Frankel – Chatterbox EP

Frankel
Chatterbox EP

While listening to the songs on this album, you can’t help but think they sound a bit familiar. From such influences as great legends like Nick Drake to more recent artists like The Shins, Frankel’s music is both enjoyably new and yet timeless all at once. Immediately striking with little more than a guitar and his own voice, Frankel enters the scene with a simple but solid formula in “Pass Out”. His soft harmonies float over the repetitive guitar with intelligently silly lyrics like “It’s only gotten worse since you got a purse/ And now you carry baggage.” His vocals take on a breathier feel in “Don’t Leave” that features a more lighthearted beat and could easily be difficult to pinpoint what decade it was written in.

Many artists try to imitate some of the great bands of both the past and present; however, unlike many artists that just blatantly copy those before them, Frankel has elegantly blended that which he has learned from artists like Elliot Smith with his own unique style. But what is even more interesting is that Frankel, aka Michael Orendy, claims to have never learned to read sheet music, which has lead to a unique way of creating his music. Starting as a young child, he began learning whatever he could get his hands on and taught himself to play by ear. From there he made his way through a few bands, each with a different style and shared the stage with some well-known indie rock groups. After just my first listen with this all-too-short album, I can say without question that Frankel has found his niche.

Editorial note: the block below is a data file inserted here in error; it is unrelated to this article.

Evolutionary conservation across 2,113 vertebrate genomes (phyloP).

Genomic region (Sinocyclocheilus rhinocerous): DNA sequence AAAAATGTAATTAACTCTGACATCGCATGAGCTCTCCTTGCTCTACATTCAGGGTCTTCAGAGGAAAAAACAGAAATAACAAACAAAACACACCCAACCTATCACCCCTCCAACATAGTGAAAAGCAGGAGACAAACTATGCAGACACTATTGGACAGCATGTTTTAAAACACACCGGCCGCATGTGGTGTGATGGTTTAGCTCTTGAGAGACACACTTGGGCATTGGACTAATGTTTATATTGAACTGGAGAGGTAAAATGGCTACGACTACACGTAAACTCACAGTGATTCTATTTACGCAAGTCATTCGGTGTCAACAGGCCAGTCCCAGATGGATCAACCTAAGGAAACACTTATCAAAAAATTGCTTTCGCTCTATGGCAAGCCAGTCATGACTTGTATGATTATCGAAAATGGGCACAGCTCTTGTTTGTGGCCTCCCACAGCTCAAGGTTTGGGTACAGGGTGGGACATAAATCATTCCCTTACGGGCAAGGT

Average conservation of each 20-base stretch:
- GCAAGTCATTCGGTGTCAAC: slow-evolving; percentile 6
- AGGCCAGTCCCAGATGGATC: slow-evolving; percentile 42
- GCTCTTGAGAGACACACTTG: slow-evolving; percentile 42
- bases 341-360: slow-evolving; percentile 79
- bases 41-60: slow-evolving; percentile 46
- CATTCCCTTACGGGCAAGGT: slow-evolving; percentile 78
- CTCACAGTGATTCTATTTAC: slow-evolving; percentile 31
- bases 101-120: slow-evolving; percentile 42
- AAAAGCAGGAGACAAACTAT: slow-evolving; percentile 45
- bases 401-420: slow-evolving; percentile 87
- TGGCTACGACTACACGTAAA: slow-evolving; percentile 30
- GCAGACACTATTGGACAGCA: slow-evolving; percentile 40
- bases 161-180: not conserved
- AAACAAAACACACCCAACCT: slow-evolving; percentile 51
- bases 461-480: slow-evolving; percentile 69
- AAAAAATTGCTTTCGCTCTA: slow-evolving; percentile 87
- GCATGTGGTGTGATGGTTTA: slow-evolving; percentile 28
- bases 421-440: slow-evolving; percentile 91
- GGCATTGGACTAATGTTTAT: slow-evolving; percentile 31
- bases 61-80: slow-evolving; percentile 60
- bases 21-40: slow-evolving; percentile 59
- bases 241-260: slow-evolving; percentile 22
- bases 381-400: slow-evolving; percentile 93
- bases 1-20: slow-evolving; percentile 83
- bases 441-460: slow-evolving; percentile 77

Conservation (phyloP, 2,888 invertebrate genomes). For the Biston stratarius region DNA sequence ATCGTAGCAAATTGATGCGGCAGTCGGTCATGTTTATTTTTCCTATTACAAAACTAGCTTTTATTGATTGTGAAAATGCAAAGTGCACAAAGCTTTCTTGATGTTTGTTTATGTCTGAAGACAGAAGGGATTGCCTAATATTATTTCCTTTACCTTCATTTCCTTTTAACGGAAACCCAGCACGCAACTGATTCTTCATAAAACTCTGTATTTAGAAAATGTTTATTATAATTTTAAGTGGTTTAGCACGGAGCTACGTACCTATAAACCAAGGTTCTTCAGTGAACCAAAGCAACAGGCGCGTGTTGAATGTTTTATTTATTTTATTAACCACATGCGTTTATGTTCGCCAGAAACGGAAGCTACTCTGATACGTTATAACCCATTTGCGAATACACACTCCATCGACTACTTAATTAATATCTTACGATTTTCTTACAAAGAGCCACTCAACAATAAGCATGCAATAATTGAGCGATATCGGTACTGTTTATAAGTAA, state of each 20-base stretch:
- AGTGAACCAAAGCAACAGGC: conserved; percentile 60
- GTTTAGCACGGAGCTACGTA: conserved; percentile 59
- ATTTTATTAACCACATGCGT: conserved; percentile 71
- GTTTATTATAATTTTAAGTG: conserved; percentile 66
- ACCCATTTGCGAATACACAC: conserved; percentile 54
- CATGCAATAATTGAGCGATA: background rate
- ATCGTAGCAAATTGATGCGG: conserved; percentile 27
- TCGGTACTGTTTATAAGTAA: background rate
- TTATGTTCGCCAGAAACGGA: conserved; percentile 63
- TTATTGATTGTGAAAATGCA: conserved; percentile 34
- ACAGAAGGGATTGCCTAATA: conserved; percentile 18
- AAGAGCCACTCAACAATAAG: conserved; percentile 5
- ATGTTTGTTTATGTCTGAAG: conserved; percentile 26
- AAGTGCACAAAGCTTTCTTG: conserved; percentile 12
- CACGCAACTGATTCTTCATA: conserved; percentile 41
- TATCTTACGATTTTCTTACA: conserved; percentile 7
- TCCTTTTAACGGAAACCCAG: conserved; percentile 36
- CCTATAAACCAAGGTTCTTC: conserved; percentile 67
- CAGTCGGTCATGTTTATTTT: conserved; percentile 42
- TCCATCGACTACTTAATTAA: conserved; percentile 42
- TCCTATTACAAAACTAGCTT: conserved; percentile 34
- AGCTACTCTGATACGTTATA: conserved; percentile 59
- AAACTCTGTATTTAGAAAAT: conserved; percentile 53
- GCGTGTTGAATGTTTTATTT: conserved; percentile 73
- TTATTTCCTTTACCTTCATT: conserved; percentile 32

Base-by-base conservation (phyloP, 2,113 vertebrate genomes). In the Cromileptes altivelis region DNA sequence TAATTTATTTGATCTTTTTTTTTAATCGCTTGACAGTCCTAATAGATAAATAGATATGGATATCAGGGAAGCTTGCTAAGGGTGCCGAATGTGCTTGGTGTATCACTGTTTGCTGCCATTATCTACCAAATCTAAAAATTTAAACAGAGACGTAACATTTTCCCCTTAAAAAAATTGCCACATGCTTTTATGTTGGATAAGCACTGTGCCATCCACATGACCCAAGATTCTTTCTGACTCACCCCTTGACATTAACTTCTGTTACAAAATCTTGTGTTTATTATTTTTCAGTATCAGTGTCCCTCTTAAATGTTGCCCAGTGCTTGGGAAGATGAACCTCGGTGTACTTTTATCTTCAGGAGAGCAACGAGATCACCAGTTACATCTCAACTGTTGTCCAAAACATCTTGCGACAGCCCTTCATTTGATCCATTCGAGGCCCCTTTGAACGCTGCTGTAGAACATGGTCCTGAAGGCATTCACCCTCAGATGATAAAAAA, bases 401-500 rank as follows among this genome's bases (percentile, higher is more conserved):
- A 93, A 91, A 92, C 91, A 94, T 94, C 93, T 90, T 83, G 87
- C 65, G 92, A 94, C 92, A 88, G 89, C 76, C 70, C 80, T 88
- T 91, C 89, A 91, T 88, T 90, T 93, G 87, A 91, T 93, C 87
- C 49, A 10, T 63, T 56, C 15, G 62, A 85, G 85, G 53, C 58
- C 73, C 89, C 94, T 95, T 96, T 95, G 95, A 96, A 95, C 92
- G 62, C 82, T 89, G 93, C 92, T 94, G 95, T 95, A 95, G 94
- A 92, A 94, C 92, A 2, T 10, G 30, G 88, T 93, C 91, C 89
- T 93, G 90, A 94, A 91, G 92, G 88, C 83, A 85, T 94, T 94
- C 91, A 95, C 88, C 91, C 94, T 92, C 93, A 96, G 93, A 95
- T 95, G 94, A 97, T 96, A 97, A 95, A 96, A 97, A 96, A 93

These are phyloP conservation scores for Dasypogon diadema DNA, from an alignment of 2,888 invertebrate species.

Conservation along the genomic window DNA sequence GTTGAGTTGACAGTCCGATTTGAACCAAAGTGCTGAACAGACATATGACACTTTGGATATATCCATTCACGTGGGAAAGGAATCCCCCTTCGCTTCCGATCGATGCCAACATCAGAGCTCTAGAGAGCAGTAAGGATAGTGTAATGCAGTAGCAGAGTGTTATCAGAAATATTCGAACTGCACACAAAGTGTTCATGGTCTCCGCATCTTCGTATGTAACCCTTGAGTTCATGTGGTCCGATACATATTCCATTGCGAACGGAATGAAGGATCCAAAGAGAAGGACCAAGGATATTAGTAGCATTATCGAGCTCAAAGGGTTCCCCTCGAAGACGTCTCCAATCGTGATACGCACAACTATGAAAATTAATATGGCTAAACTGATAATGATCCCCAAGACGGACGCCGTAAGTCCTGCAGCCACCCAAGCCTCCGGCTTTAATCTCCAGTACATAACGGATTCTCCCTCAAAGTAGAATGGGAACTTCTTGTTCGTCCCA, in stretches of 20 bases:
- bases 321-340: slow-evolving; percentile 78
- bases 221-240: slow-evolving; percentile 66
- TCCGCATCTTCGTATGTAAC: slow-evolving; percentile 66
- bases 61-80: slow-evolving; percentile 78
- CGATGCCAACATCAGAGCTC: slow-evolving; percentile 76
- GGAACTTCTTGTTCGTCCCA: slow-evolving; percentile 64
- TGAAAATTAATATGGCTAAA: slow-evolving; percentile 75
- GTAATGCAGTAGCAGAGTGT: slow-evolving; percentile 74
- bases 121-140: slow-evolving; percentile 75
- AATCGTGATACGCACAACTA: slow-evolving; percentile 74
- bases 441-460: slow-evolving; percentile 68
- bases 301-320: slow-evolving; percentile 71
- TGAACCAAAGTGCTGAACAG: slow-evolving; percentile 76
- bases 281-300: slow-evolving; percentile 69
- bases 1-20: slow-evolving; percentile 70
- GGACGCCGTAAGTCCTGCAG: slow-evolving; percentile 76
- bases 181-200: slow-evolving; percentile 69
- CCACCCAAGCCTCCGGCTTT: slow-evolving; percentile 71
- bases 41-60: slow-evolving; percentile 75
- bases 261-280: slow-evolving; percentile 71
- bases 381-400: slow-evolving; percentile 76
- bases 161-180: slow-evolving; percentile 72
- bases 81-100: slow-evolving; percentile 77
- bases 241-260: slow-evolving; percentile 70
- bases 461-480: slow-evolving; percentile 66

While it’s difficult to pick a favorite when each song is great in its own right, I would have to say that “The Great Unkown” does stick out a bit from the six pack. The overall mood and depth in this penultimate track gives a nod towards the guitar stylings and layer mastery of the great Led Zeppelin. Having recently gone on a binge where I went on a road trip and listened to every one of their albums starting with disc one, I couldn’t help but immediately feel that connection. Yet in the very same collection of songs, Frankel shows us that he excels in mellower and more simplistic tunes as well.

With songs that could easily sound good live as a solo acoustic set or with a full backing band, I can only imagine that Frankel has nothing but good things ahead. Should he decide to tour my little corner of the country I would definitely be first in line to see the show. While this may be his first album to hit shelves, you may want to take note of his name because you will likely be hearing of him again in the future.